The theme of the International Conference is “Funding of Deposit Insurance Systems”. The discussions will cover a wide range of issues including funding mechanism, management of deposit insurance funds and different perspectives on funding of deposit insurance systems. A session is also devoted to Guidelines for Effective Deposit Insurance Systems, including the guidance on funding.

Great initiatives from RBI. RBI does not have any such conferences happening on a regular basis. To see the first international conference becoming a biennial event is a great thing. It should put RBI conference as a place for infusing new ideas in economics.

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Financial Crisis Inquiry Commission

December 26, 2009

Though I knew it was coming but was not aware that it has already been set up. John Taylor in his blog points that first public hearing of the commission is slated to be held on 13 January 2010.

That public hearings are about to start is excellent news. Without such an investigation, followed by a clear explanation to the American people of what went wrong, the Congress is unlikely to enact financial reforms that actually fix the problem. To repeat a phrase from the Chairman of the Brady Commission on the 1987 crash (their report took only 4 months to complete), “You cannot fix what you cannot explain.”

Though not part of its Congressional mandate, I recommend that the FCIC follow the approach of the Brady Commission and the 911 Commission and make some recommendations. It could then even issue a report card on how the recommendations are implemented. Such a Report Card was issued by the 911 Commission and it proved quite useful.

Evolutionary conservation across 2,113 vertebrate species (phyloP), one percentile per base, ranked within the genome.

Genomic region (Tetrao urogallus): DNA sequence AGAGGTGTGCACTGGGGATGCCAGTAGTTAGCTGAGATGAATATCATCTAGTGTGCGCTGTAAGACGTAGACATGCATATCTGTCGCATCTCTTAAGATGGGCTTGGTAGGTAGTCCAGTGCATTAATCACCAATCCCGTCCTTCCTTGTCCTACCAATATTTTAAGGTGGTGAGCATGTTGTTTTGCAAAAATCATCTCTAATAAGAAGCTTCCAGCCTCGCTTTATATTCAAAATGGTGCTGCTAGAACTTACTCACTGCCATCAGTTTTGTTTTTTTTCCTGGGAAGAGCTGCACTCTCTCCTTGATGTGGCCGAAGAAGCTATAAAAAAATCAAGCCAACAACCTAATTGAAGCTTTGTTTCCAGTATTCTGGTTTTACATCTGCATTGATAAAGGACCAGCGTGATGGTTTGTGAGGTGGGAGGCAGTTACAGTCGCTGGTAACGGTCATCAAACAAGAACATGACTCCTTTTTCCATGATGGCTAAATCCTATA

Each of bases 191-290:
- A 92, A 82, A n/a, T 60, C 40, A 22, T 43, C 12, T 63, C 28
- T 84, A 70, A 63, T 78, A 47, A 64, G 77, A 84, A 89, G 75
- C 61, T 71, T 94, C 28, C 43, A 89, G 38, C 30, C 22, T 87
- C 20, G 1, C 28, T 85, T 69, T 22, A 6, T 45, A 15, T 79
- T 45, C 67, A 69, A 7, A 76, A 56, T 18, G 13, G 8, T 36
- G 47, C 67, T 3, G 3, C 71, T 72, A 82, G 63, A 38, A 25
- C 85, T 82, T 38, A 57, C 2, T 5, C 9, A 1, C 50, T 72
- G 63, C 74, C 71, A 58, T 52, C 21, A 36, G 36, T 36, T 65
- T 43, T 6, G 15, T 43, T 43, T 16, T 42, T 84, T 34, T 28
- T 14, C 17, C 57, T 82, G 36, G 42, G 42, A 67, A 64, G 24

Wikipedia informs :

The Commission was created by section 5 of the Fraud Enforcement and Recovery Act of 2009 (Public Law 111-21), signed into law by President Barack Obama on May 20, 2009

It also has the objectives of the Commission and has 26 of them. The 10 members names are:

Speaker of the House Nancy Pelosi of California and Senate Majority Leader Harry Reid of Nevada each made three appointments, while House Minority Leader John Boehner of Ohio and Senate Minority Leader Mitch McConnell of Kentucky each made two appointments:

The resumes of 10 members of the commission are here.